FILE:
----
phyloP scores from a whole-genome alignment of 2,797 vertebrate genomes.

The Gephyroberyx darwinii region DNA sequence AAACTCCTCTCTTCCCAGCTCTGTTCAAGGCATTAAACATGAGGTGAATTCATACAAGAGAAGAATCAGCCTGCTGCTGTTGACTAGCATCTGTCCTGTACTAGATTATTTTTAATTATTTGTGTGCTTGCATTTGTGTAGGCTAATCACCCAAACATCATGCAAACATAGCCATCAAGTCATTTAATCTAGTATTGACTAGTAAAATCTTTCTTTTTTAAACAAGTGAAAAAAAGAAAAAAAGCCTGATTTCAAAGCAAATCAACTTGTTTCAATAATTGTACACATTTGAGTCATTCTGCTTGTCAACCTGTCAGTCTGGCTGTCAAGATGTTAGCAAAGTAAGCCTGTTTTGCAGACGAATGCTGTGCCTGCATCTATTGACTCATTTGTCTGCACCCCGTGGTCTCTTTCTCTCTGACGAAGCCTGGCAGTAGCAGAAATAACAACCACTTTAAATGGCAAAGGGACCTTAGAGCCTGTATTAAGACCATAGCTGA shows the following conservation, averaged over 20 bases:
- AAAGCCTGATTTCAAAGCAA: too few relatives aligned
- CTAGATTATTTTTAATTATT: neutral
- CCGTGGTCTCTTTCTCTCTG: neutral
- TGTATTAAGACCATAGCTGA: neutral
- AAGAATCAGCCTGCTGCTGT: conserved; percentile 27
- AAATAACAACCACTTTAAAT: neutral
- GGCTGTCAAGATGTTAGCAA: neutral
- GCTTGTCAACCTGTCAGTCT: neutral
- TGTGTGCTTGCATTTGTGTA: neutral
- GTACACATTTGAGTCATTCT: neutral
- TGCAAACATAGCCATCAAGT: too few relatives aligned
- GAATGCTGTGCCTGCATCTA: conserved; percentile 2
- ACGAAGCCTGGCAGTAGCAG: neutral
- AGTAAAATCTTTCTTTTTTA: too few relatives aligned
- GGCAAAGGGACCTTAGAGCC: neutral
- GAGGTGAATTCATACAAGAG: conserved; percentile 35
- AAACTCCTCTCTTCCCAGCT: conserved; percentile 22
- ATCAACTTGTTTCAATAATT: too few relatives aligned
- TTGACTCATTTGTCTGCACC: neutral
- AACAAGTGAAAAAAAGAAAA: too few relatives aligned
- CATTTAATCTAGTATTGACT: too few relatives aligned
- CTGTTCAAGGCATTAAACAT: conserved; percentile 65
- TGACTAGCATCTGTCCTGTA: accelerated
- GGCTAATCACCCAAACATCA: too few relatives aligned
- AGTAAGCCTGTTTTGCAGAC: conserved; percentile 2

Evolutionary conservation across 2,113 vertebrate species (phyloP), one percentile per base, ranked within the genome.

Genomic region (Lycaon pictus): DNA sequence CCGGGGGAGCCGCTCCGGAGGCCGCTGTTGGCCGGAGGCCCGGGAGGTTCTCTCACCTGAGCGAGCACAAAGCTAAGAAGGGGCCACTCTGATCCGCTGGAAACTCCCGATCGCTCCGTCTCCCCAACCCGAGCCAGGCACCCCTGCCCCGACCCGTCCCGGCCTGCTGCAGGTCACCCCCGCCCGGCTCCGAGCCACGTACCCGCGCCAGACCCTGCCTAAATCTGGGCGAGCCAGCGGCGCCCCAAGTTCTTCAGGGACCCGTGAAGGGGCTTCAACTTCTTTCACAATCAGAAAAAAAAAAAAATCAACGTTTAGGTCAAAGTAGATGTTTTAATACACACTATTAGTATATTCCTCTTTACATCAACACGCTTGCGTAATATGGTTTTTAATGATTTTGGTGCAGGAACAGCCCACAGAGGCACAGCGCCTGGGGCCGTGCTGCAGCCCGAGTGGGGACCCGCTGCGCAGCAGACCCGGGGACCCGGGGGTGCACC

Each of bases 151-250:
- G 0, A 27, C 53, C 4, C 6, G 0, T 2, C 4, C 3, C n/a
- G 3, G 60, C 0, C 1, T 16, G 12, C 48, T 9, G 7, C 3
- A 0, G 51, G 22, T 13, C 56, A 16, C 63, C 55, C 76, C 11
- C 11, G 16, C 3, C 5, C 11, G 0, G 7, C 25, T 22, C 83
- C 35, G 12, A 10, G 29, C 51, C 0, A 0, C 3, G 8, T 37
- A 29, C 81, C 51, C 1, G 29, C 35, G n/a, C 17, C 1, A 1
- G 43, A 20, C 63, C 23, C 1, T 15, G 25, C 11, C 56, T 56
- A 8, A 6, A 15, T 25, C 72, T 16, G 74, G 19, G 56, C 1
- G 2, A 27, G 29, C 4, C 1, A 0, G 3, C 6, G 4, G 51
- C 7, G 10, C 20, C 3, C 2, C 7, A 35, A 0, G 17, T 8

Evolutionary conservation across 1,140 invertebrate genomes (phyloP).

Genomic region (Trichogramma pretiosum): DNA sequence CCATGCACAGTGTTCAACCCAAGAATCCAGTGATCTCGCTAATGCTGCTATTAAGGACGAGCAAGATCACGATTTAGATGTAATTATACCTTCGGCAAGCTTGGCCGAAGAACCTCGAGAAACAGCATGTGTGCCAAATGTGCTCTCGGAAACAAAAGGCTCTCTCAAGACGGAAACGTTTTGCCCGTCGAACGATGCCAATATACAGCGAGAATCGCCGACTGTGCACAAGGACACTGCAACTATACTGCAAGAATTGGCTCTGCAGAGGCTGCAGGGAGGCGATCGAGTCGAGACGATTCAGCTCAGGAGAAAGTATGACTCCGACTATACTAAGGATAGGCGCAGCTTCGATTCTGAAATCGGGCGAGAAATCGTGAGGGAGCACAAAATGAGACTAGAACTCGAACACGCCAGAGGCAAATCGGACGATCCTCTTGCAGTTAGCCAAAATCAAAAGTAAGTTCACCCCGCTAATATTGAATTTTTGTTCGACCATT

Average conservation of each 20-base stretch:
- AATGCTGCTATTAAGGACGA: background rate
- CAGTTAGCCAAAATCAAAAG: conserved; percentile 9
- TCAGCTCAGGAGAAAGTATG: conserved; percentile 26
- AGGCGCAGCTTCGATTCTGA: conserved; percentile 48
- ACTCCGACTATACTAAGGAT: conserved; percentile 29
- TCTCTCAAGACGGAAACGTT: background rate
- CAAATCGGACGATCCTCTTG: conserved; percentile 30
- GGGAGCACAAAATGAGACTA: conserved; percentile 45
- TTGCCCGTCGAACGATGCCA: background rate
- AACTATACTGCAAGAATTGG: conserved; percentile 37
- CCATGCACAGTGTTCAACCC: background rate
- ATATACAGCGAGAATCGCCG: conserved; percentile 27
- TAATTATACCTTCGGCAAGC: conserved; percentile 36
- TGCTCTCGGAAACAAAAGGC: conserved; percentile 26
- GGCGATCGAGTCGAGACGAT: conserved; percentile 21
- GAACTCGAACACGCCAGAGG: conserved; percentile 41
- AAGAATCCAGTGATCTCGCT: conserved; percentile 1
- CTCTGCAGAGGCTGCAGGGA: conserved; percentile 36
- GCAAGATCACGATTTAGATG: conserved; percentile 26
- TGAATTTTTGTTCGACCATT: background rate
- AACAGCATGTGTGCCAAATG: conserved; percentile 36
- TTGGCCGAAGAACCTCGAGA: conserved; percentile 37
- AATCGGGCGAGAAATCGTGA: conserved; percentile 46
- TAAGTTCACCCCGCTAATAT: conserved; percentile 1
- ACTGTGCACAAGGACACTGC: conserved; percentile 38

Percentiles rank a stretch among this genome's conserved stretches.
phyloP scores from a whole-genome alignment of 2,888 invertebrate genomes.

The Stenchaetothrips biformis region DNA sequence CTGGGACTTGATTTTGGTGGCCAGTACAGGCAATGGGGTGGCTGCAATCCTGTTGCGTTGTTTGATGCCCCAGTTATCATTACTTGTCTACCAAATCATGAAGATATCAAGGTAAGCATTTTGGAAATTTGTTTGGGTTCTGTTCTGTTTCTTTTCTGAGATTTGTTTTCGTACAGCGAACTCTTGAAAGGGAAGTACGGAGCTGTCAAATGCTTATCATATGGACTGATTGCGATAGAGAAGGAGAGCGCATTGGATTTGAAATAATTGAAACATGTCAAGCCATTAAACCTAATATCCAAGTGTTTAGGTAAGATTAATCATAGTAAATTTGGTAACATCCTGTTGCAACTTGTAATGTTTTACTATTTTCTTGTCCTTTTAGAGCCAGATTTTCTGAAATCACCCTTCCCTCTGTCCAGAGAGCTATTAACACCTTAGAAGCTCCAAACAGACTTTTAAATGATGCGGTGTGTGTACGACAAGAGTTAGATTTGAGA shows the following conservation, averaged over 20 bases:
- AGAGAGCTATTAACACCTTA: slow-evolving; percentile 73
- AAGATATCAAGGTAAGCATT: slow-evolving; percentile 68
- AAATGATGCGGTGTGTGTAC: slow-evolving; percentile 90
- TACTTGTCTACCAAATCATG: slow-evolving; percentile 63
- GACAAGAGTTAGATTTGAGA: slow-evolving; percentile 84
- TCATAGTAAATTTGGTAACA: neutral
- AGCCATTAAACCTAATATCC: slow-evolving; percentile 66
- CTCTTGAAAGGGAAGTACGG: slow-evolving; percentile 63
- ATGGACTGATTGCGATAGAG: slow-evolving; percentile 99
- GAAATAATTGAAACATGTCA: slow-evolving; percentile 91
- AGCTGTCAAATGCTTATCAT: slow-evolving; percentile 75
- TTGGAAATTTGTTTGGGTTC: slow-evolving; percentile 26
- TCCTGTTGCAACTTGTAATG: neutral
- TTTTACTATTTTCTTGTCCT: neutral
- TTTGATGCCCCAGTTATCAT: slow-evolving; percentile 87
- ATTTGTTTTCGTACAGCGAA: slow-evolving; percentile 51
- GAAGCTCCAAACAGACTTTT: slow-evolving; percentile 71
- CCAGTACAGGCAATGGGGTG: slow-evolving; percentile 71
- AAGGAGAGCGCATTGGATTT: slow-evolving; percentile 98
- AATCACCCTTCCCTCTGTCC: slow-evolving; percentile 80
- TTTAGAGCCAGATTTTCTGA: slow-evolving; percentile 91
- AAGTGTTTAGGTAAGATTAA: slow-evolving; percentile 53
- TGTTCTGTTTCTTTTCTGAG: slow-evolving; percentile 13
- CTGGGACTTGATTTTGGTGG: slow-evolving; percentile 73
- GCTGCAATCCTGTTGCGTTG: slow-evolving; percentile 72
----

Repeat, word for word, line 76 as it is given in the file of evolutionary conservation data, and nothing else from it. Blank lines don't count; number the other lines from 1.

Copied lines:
- GACAAGAGTTAGATTTGAGA: slow-evolving; percentile 84